All of a sudden, it appears white-collar workers may have a greater advantage; they could benefit more from these new tools and further increase their knowledge, skills, and potential. Will eLearning 2.0 cause a (further) knowledge gap between white-collar and blue-collar occupations?

I’m not trying to be a grinch about eLearning 2.0 – I promise! I am excited about it. I just think we’ll need to keep several things in mind about our audience when deciding how and where we use it.

Read more about eLearning 2.0 over at Tony Karrer’s blog.

Writing RFIs, RFPs, and RFQs May 12, 2007

Posted by B.J. Schone in eLearning.
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I understand that it’s important to have clear documentation and terms between an organization and its vendors when a new system or piece of software is being purchased and implemented. This could be a learning management system, learning content management system, document management system, etc. But I’ve run into a frustrating scenario several times recently with some vendors and their Request For Information (RFI), Request For Proposal (RFP), and Request For Quotation (RFQ) forms, and it makes me question why they operate the way they do.

Here’s a scenario that illustrates the problem I’ve encountered: I’ve been asked to select a ________ system to serve a particular purpose for our organization. I’ve been told that my budget is $________. Generally, I would speak with stakeholders, identify our requirements, research vendors, watch demos, get pricing, and then decide which vendors are in the final running for selection. If I’m not familiar with a certain type of system, I will typically call a few vendors to get initial pricing information to help me get started. However, I’ve found that you can’t get pricing information from some vendors – it’s like pulling teeth. They require you to work through their RFI, RFP, or RFQ form(s) and/or requirements gathering process. But here’s my question: Why should I spend all this time filling out a long form or going through a long process when their product ends up being way outside my budget?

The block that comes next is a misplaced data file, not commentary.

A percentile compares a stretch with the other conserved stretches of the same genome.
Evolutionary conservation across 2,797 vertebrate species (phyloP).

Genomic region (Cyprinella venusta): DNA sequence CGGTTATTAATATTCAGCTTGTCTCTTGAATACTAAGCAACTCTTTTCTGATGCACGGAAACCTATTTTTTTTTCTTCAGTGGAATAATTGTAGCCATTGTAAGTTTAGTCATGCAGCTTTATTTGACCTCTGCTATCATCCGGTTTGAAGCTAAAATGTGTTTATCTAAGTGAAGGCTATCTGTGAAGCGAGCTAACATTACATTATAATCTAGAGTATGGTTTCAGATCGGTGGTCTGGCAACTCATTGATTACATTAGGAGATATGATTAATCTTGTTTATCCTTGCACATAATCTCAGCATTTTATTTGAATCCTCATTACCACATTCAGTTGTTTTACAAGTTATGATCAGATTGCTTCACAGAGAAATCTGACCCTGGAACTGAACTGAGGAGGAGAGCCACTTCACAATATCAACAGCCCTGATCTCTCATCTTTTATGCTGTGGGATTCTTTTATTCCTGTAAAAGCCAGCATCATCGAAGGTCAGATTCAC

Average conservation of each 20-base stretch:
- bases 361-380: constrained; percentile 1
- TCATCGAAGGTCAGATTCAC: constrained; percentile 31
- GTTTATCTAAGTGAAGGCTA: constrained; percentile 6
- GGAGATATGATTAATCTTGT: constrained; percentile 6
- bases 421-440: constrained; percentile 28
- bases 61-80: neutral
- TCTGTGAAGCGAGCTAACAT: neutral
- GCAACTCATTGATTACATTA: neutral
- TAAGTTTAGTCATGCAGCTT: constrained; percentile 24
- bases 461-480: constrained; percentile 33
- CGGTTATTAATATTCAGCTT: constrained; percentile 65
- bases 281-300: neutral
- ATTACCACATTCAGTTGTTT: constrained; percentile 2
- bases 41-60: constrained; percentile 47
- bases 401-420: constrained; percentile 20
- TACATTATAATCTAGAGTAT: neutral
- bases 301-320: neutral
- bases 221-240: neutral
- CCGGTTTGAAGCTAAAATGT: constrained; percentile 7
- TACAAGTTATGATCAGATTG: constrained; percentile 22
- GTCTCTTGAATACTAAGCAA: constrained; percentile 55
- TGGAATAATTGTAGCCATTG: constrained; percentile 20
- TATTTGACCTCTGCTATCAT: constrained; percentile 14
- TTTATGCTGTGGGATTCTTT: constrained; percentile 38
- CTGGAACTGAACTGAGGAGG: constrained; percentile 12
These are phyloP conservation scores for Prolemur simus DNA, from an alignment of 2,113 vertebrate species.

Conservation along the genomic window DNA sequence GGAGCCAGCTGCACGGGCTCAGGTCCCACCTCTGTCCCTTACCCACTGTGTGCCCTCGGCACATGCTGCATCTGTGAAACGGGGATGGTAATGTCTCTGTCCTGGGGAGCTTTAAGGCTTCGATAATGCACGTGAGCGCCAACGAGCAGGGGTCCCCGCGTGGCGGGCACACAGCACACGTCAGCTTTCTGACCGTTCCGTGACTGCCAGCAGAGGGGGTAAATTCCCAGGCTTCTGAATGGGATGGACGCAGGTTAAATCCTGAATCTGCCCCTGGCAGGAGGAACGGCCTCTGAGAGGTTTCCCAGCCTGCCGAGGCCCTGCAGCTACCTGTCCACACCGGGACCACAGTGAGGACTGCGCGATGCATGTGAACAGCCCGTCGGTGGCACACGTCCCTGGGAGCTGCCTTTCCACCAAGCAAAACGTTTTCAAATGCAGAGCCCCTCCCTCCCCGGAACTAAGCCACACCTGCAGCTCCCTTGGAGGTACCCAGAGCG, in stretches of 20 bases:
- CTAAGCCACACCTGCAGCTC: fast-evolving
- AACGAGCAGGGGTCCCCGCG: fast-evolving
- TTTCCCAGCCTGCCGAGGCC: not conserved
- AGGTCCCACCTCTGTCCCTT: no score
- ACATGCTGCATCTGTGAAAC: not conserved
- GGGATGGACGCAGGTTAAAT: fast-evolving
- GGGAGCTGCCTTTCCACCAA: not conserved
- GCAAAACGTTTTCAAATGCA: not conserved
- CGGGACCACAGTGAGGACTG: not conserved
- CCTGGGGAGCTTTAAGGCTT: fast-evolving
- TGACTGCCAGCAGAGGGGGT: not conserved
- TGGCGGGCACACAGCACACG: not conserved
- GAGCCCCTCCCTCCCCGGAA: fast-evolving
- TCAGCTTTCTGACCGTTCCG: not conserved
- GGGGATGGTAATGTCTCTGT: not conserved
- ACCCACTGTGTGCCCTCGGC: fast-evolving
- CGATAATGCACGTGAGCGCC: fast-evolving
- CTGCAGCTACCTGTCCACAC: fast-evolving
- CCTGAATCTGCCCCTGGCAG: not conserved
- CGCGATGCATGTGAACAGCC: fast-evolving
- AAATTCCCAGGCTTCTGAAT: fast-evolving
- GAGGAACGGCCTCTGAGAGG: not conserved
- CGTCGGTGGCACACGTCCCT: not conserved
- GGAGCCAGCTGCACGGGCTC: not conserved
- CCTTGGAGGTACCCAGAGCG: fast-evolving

Some vendors that I’ve worked with genuinely take offense when you ask for general pricing information up-front. And I do state that I’m looking for a ballpark estimate; I’m not asking exact figures by any means. I don’t understand that. I’d rather not waste my time (and their time) if there’s no chance of a transaction taking place.

Detailed requirements and a complete analysis should be completed when it comes time to get serious with one or more vendors, but not in the early stages of selection, in my opinion.

Please excuse me as I step off my soapbox. πŸ™‚

P.S. – Here’s a great reference for writing RFPs: http://www.howtowriteanrfp.com/.

Introducing eLearning into an Organization (Part 3 of 3) May 10, 2007

Posted by B.J. Schone in eLearning.
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In Part 1 and Part 2 of this article, I discussed how to research, plan, and implement an eLearning program within an organization. In Part 3, I’ll discuss the ongoing evaluation and maintenance that should occur to make sure your eLearning stays as effective as possible.


In Part 1 I discussed the success of an eLearning program and how your definition of success may differ from management’s definition.

Remember: Course completion does not always equal a successful eLearning program. You’ll need to constantly poll your learners and management to get feedback. Are the learners bored? Are they engaged? Do they love or hate the training? Are they able to demonstrate their new knowledge and skills on the job? Does the training positively affect their performance?

Consider these resources for evaluating the results of your eLearning program:


Try to identify how and when your learners are accessing the LMS. Monitor reports in the LMS and look for trends:

  • Are only certain departments using the LMS? If so, why?
  • Is usage mainly at the beginning or end of the month? If so, why?